If your employer is “calling the shots”, to maintain employment and get your paycheck – you fall in line, you follow orders. You do so regardless of whether those shots the employer calls are in your clients best interests or not. To earn a living – you follow orders. This concept is clear and unwavering whether you’re flipping burgers for McDonald’s and must prepare food a certain way, or if your a Fortune 500 CEO and accountable to shareholders and a Board of Directors. If you work for someone else, you’re dependent on fulfilling their idea of what your job description is.
If your financial advisor is beholden to their employer (and 95% of financial advisors are) they’re dependent on that entity for income, benefits, and job security. If they’re dependent on their employer, they must fall in line and follow company orders.
But that’s not so bad is it? 95% of financial advisor representatives being dependent on the company they work for to earn a living? It is if the company they represent is in turn beholden to maximizing profits and increasing shareholder satisfaction. If the financial advice given to you is somehow influenced by corporate profits, how can you be certain it’s in your best interests?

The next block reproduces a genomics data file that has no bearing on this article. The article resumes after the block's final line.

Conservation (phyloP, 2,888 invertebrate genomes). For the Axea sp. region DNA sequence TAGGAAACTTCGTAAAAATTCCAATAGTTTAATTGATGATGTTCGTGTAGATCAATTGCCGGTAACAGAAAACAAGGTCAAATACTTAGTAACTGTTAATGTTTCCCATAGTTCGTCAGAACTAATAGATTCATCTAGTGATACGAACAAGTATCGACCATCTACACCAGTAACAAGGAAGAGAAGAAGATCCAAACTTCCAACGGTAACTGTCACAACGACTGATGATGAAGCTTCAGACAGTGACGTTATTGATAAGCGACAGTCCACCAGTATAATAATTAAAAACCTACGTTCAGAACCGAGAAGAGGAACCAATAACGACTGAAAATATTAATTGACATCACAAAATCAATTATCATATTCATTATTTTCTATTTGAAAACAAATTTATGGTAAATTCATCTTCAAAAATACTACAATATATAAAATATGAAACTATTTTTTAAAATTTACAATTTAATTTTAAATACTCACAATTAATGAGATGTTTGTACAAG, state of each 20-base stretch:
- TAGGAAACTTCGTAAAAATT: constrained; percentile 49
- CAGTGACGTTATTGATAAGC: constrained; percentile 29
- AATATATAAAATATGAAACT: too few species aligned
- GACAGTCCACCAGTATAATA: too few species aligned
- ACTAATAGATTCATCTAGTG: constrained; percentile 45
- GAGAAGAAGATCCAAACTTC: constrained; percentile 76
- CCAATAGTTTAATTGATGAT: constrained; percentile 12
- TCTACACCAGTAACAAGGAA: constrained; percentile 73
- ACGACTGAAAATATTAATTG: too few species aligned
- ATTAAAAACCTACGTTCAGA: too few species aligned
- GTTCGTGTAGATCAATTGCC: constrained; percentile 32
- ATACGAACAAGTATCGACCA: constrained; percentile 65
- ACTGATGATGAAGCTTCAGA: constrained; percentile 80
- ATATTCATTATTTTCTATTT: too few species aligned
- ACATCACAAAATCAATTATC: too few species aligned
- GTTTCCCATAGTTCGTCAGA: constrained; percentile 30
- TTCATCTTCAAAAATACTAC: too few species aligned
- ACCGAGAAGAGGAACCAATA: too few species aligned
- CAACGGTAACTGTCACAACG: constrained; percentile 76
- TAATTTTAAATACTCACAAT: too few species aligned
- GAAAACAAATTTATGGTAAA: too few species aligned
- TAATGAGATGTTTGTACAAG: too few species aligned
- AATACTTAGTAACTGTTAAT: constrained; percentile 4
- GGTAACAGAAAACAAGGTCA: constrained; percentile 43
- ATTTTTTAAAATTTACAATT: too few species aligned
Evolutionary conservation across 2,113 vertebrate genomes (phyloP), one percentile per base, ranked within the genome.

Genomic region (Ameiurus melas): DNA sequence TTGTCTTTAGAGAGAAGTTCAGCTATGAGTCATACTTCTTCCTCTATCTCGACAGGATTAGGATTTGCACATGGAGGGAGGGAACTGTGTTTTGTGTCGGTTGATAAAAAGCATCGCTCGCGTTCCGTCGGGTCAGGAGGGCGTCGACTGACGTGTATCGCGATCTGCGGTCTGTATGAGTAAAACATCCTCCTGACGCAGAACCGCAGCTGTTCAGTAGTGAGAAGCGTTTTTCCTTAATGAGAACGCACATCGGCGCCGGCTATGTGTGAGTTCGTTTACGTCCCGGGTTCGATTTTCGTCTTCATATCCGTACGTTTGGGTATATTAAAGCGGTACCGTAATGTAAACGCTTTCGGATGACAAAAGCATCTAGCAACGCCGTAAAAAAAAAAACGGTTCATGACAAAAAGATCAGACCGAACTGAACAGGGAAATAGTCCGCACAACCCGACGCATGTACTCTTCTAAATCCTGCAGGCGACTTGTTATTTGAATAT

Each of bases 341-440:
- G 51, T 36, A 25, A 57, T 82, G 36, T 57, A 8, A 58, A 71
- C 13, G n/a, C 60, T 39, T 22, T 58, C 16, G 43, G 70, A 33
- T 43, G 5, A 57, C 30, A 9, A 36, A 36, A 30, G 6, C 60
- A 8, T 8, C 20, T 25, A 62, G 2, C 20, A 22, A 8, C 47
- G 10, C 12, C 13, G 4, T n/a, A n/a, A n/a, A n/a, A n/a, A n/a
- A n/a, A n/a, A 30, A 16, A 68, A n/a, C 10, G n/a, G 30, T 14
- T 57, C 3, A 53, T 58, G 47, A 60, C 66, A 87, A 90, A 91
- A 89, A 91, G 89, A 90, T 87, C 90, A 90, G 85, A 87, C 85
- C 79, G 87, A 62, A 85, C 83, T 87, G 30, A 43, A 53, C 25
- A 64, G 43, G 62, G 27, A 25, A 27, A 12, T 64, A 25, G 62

There are several reasons an INDEPENDENT financial advisor will have the upper hand when it comes to providing unbiased financial advice and guidance, but to name a few:
No Proprietary Products – Each of the first five models may create, manage, and sell their own investment and insurance products, or in many cases they have “special arrangements” with other firms to promote and sell “preferred” investment and insurance products. By “special arrangement” I mean kickbacks, a commission, compensation, additional business benefit, etc. The fact is, whether the products are truly proprietary or a special arrangement is made, if the company receives a financial benefit to sell certain investment and insurance products it’s effect is proprietary in nature, as it clearly identifies a conflict of interest.